Hat tip to my brilliant friend Andrea for sharing this lovely article about Toni Morrison ahead of the publication of her novel, Home:
She never took drugs, she says, not even as a teenager when everyone around her was smoking dope. “I did not want to feel anything that did not originate with me. Because the big deal, as they described it, was that it made you feel so good. I did not want to feel something that was dependent on it. I want to feel what I feel. What’s mine. Even if it’s not happiness, whatever that means. Because you’re all you’ve got.”
When she started The Bluest Eye she was the single mother of two boys, living in Syracuse, New York. She rose at 4am every morning to write before work. If she felt discouraged, she thought about her grandmother, who had fled the south with seven children and no means of support. Any existential panic – about her income, her prospects as a writer, her availability as a mother – evaporated in the face of daily necessity.
At one level, says Morrison, it was terrifically simple. “I was young. I started writing when I was 39. That’s the height of life. The real liberation was the kids, because their needs were simple. One, they needed me to be competent. Two, they wanted me to have a sense of humour. And three, they wanted me to be an adult. No one else asked that of me. Not in the workplace – where sometimes they’d want you to be feminine, or dominant, or cute.” She smiles. “The kids didn’t care if I did my hair, didn’t care what I looked like.”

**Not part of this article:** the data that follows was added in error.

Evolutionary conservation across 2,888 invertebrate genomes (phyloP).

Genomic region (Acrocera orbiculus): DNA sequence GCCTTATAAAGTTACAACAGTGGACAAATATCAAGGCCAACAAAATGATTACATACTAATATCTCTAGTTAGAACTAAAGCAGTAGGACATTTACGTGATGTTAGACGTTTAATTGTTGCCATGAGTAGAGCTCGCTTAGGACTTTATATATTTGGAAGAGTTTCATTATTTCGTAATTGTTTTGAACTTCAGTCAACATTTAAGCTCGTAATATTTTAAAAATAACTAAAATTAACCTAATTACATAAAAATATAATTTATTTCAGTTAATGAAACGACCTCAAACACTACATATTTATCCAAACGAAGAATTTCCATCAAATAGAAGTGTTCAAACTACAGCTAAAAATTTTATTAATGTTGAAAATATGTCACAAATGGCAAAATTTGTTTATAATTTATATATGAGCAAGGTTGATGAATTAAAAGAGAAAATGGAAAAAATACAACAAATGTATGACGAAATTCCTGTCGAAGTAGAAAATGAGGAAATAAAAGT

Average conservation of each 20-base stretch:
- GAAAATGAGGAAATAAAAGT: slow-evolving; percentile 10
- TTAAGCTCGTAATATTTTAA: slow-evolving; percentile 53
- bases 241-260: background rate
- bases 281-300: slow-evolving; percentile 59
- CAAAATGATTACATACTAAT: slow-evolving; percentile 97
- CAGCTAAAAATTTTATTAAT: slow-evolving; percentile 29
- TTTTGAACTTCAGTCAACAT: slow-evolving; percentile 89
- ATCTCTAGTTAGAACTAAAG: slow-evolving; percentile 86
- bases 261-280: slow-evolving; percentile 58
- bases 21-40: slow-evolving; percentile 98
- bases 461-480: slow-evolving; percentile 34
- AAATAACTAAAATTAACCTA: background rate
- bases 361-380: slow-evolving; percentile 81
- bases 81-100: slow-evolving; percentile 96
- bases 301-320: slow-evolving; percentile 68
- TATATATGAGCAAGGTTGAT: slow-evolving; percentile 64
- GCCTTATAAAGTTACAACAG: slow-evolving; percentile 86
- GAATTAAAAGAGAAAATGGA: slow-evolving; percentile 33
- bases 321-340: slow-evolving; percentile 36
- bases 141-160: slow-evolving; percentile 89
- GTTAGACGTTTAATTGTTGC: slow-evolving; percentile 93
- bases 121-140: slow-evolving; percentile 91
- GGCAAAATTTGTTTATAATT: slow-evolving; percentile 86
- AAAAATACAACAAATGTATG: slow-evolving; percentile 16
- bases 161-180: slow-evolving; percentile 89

She had married Harold Morrison, an architect, after meeting him at Howard University in Washington DC and they had divorced six years later, leaving her with two sons, Harold and Slade. At Random House, she was first an editor in the textbook division and later, moved to offices in Manhattan, a fiction editor. She was supported at home by a network of women friends, who helped her with the kids, and some of whose fiction she published. As Morrison has said, “We read about how Ajax and Achilles will die for each other, but very little about the friendship of women.”
I adore Toni Morrison and have for many years. She is inspiring to me not just as one of the greatest living American authors today, but also as a woman unafraid of self-possession and authenticity. The piece is rather long, but it’s quite good. It provides insight into her that we’re unlikely to get elsewhere since she’s decided not to write a memoir.